Before Google released Google Analytics 4, only GA 360 users had the ability to send raw events from Google Analytics to BigQuery. Because GA 360 is not free (the price starts from $70 000 per year), not all businesses used the raw data exploring feature.
If you use GA4, you can follow official documentation from Google on how to set up BigQuery Export.
For Google Universal Analytics, Google still has not provided free options to export raw data to BigQuery or any other database for that matter. But what if you don’t have plans to migrate to GA4 and want to get the benefits of BigQuery raw data? I decided to solve this question with GTM Server Side tagging and created this how-to article for you.
1. gtag.js sends GA event to Google Tag Manager Server container.
2. Universal Analytics client gets the request and triggers JSON HTTP Request Tag.
3. JSON HTTP Request Tag sends data to the URL of the Request To Google Cloud Storage function.
4. GCS function saves data on your GCP Storage bucket.
5. Use BigQuery GCP table type to perform data querying.
1. BigQuery can use Google Cloud Storage bucket as a table. More info about this feature can be found in this official documentation.
2. You can store on GCS 5 GB of data for free. One GA request is near 1 KB, so that’s 5 242 880 requests. More details about GCS pricing can be found on the pricing page.
3. The First 2 million requests to Cloud Functions are free, so that’s more than enough for our task. But bear in mind that you need to check usage and pricing if you already use it.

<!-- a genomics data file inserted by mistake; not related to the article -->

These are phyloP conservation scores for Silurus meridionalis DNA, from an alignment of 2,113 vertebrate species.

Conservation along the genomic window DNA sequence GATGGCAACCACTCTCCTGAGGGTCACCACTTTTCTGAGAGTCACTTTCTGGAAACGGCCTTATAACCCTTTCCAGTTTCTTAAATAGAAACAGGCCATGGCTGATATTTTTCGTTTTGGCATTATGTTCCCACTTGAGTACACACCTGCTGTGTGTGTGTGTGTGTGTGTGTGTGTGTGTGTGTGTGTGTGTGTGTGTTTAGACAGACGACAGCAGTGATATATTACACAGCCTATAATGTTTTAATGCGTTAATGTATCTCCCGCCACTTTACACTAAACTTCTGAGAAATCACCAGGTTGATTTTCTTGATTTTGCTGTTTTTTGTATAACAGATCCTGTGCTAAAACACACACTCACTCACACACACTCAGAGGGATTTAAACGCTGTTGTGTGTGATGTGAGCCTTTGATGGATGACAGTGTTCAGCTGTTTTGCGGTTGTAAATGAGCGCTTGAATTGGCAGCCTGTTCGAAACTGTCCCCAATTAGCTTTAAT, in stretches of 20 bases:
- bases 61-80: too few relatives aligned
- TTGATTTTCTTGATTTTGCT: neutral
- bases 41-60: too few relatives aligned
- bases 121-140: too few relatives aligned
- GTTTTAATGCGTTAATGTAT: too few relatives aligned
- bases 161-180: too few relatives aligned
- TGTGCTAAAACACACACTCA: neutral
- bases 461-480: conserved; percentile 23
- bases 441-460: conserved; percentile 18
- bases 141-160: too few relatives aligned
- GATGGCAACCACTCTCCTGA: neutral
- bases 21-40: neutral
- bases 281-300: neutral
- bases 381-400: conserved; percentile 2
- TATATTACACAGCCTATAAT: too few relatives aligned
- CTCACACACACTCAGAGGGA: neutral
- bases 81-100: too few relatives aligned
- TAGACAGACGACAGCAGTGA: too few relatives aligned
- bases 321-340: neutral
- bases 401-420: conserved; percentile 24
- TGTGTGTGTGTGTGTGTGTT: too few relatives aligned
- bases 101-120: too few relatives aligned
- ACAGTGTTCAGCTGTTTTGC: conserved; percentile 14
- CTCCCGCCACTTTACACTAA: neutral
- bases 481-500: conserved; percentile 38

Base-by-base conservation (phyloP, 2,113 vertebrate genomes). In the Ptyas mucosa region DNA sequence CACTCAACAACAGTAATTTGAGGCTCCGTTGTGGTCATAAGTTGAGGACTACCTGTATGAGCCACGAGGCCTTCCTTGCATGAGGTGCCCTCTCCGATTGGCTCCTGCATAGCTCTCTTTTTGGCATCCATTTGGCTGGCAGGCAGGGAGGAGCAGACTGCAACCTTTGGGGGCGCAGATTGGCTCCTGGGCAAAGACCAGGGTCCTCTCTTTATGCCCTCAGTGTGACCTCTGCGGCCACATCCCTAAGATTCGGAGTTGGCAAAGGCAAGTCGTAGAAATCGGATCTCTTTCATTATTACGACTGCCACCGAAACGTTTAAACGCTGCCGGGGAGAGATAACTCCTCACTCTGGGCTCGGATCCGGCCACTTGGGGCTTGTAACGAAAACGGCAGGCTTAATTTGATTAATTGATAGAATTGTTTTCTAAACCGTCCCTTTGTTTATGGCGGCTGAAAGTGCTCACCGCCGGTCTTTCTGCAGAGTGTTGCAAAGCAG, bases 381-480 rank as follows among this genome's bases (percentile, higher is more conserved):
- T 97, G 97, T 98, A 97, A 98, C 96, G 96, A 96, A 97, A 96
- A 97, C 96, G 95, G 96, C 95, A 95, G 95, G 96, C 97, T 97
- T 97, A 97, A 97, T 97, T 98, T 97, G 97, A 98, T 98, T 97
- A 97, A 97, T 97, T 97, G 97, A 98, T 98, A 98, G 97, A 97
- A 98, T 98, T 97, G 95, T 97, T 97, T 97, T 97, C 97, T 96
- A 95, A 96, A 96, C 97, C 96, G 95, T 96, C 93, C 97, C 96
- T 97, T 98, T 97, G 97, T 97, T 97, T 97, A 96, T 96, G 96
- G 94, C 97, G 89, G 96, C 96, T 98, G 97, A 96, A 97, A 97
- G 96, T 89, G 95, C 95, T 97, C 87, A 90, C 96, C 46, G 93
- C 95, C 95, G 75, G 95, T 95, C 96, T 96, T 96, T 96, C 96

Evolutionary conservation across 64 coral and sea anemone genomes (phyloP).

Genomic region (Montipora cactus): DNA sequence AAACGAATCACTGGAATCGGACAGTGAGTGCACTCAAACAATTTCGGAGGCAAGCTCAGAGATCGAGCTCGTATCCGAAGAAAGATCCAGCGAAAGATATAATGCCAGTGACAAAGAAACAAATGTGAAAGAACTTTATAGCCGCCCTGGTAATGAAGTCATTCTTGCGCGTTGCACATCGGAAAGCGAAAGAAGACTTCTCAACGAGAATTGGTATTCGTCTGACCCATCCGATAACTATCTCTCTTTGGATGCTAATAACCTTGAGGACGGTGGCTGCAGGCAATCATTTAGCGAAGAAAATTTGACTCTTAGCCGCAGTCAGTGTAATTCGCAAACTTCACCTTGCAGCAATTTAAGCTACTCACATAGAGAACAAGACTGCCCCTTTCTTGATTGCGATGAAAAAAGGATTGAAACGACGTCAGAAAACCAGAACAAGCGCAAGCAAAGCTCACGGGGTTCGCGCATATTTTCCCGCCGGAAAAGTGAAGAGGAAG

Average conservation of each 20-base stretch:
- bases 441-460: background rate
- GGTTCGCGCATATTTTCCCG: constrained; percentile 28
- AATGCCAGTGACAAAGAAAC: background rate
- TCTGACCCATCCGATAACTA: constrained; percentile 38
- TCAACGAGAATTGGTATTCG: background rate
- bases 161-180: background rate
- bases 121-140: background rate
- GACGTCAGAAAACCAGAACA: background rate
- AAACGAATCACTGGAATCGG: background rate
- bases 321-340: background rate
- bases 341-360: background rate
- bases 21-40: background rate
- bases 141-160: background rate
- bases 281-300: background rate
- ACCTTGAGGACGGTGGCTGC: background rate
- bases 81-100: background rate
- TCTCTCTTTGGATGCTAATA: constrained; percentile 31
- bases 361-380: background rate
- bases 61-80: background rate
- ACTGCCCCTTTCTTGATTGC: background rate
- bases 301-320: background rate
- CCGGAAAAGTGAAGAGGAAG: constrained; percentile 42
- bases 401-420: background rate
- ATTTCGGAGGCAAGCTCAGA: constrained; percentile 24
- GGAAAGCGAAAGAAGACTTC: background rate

I decided to divide this how-to into two parts. First, I will tell you how to save data that came in request on GCS. And in the second part, I will tell you how to query this data with BigQuery. I hope this helps, and you will get the desired result faster.
Using this how-to, you can store data from any GTM Server Side client, not only Google Analytics.
1. We will start by creating a Google Cloud Storage bucket that will contain our raw event data. Search for Storage product in GCP search prompt. Then click on “Create Bucket”
2. Choose a name for your bucket, click “Continue” and choose region “us-central1”. Leave other options with default values.
3. Now you need to create a Google Cloud function that receives data from Google Tag Manager Server Side Container. To do this, go to Google Cloud Developer Console and open the Cloud Function section. Then, click “Create Function”.
4. Fill in the name of the function and select the “Allow unauthenticated invocations” Authentication option. Copy “Trigger URL” because we will use it in the next steps. Click on the Next button at the bottom of the page.
5. Set “Entry point” field to “init”. Also, copy the content of this file and paste it into the code window. You need to change ‘your-bucket-name’ to the bucket name you’ve created in the previous steps. Also, change ‘very-secret-random-key’ to some random key. We will need it in the future. The runtime needs to be set to Node.js 10. One more thing, you need to edit the package.json file. Put this file content into it.
6. Now you can click on the deploy button. Google Cloud needs a few minutes to create the function for the first time so wait a little bit before deploying.